Daniel Langlois: Canadian entrepreneur and partner found dead in Dominica

Daniel Langlois
Image caption,Daniel Langlois was a pioneering animator

By Mike Wendling

BBC News

Canadian entrepreneur Daniel Langlois and his partner have been found dead in the Caribbean island nation of Dominica under suspicious circumstances.

The bodies of Mr Langlois and Dominique Marchand were discovered on Friday, reportedly in a burnt-out vehicle.

The couple had been missing for a day from an eco-resort they owned on the island.

Mr Langlois founded Softimage, an animation software firm whose product was used in major blockbuster films.

Three foreign nationals and one Dominican have been taken into custody over the incident, according to Dominica News Online, which cited Dominica’s National Security and Legal Affairs Minister Rayburn Blackmoore.

“This type of terrible crime and the brutality in this crime is something we cannot ignore and we cannot allow those responsible to go unpunished,” the minister said, according to Dominican media.

The BBC has contacted Dominican national police for comment.

Responding to reports that one of the four being questioned by police is an American citizen, a spokesperson for the US Department of State told the BBC: “We are aware of reports of the arrest of a US citizen in Dominica.

“Due to privacy considerations, we have no further comment at this time.”

Little information was available about the deaths.

The Daniel Langlois Foundation, a philanthropic organisation created by the entrepreneur in 1997, said in a statement on Monday that the couple “died in tragic circumstances” on 1 December.

“In the coming weeks and months, details of the exact circumstances of their passing will be revealed as the Dominican police authorities and justice system proceed to the investigation,” the statement said.

The foundation said Mr Langlois’ “stellar career left a profound influence on contemporary cinema”.

Mr Langlois worked as a director and animator in the Canadian province of Quebec before founding Softimage in the 1980s. Its 3D animation software was used in the production of major film hits including Jurassic Park, The Matrix, Star Wars: Episode I – The Phantom Menace and Titanic.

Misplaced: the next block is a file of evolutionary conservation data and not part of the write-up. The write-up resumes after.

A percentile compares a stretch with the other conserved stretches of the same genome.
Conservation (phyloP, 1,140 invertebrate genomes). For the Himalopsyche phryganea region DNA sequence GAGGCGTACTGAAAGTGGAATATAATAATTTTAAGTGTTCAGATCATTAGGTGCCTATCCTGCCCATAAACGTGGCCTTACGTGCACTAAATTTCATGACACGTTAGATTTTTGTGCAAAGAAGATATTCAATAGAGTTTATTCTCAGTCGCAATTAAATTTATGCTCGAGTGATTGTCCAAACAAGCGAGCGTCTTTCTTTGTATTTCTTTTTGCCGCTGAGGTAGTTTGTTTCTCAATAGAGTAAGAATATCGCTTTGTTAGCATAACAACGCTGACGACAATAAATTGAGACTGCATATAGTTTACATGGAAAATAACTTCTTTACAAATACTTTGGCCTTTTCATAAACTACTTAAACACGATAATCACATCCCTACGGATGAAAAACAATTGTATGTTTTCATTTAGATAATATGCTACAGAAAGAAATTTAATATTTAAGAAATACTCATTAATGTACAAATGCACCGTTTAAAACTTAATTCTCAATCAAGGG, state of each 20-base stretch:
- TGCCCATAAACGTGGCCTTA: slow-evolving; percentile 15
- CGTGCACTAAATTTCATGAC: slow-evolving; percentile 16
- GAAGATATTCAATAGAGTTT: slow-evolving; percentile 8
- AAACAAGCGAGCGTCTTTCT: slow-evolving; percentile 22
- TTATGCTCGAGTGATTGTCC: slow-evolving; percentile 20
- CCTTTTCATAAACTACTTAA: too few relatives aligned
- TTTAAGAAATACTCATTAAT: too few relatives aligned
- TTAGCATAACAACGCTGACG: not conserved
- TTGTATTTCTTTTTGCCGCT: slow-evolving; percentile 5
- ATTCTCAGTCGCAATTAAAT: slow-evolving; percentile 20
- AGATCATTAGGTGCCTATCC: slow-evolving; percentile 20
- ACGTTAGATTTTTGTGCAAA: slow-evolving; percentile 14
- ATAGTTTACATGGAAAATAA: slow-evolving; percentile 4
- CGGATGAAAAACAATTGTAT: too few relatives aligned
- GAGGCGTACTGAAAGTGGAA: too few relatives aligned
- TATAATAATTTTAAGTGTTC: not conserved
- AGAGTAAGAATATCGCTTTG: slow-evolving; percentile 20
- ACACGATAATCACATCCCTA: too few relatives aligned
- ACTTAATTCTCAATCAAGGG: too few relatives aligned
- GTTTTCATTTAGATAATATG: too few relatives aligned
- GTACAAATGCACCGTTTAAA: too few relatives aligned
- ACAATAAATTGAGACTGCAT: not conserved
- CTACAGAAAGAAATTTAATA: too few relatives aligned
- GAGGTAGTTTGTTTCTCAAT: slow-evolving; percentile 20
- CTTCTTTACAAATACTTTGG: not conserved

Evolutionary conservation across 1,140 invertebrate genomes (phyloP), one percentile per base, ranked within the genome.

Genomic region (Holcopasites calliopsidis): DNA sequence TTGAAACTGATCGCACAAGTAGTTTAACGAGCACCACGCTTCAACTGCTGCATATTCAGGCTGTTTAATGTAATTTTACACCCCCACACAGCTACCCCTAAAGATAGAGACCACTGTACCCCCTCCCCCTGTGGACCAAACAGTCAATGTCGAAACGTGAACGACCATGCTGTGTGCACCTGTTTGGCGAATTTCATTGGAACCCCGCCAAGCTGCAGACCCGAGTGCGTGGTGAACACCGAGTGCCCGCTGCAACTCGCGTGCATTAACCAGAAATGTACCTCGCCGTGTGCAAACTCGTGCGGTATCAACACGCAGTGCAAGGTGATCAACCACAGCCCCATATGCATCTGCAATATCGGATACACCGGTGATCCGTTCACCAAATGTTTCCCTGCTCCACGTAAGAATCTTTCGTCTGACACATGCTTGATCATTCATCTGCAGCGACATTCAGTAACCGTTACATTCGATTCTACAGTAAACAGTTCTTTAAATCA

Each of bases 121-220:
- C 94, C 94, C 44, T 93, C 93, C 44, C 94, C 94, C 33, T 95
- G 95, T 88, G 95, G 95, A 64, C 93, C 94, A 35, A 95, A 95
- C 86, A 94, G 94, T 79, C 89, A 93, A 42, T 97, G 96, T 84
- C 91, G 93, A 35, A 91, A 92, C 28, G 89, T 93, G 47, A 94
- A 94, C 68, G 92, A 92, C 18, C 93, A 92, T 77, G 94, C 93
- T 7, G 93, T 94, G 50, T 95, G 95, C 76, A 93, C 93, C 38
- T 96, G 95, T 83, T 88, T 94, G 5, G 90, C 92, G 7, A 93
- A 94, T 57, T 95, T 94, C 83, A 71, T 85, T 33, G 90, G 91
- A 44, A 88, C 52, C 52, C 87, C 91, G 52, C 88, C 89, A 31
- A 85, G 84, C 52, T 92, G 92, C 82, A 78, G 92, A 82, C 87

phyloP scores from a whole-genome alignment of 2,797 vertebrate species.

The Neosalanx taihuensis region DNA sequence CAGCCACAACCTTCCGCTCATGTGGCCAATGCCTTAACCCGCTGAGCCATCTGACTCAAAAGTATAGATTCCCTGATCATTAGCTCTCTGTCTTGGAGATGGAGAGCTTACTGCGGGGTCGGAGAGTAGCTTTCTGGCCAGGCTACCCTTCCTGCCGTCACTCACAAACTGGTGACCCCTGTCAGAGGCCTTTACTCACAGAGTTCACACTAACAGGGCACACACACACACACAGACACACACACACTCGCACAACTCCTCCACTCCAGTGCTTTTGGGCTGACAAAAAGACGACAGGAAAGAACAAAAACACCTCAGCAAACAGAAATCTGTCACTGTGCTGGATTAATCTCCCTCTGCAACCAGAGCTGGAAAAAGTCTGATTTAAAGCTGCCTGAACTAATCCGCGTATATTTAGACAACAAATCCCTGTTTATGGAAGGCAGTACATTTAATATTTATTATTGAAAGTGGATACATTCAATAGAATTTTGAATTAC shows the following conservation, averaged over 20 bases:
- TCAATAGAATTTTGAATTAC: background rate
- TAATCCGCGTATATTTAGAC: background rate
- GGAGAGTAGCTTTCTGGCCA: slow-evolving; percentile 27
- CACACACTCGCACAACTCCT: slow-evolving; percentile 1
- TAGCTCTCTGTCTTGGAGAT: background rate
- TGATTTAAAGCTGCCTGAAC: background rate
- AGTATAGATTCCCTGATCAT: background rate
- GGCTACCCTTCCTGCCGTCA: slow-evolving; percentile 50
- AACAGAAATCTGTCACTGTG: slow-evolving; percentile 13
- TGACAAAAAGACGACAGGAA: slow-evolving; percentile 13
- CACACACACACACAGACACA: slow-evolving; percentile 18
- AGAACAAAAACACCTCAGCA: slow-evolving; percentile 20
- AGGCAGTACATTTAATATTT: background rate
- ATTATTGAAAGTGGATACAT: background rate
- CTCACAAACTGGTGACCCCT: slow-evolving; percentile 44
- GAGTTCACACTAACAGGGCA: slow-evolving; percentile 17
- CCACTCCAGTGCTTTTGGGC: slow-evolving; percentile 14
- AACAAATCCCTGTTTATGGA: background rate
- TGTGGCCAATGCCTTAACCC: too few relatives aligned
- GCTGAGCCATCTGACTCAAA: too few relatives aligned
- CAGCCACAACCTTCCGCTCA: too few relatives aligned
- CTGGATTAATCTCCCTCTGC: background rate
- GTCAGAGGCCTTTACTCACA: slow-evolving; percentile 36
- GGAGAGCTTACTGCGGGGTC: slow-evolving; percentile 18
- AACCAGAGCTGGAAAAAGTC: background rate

In 1994, the company was sold to Microsoft for a reported $130m (£85m).

Three years after that sale, Mr Langlois shared an Academy Award in the scientific and technical category for Softimage animation components.

He maintained his involvement in the arts and film industries, including as president of the Festival du Nouveau Cinéma, an independent film festival in Montreal.

More recently, Mr Langlois and Ms Marchand ran an eco-friendly resort, Coulibri Ridge, in Dominica and established the Resilient Dominica Project to help the island following Hurricane Maria, which killed 65 people and devastated the local economy.

Coulibri Ridge
Image caption,The couple owned an eco-resort, Coulibri Ridge

Ms Marchand worked with an animal charity, http://bolalmpupetak.com/ the Humane Society of Dominica, the foundation said.

In a post on X, formerly Twitter, Canadian Heritage Minister Pascale St-Onge called Mr Langlois “a visionary in digital technologies and cinema”.

“His legacy reflects his innovative spirit. My thoughts are with his loved ones,” she wrote.

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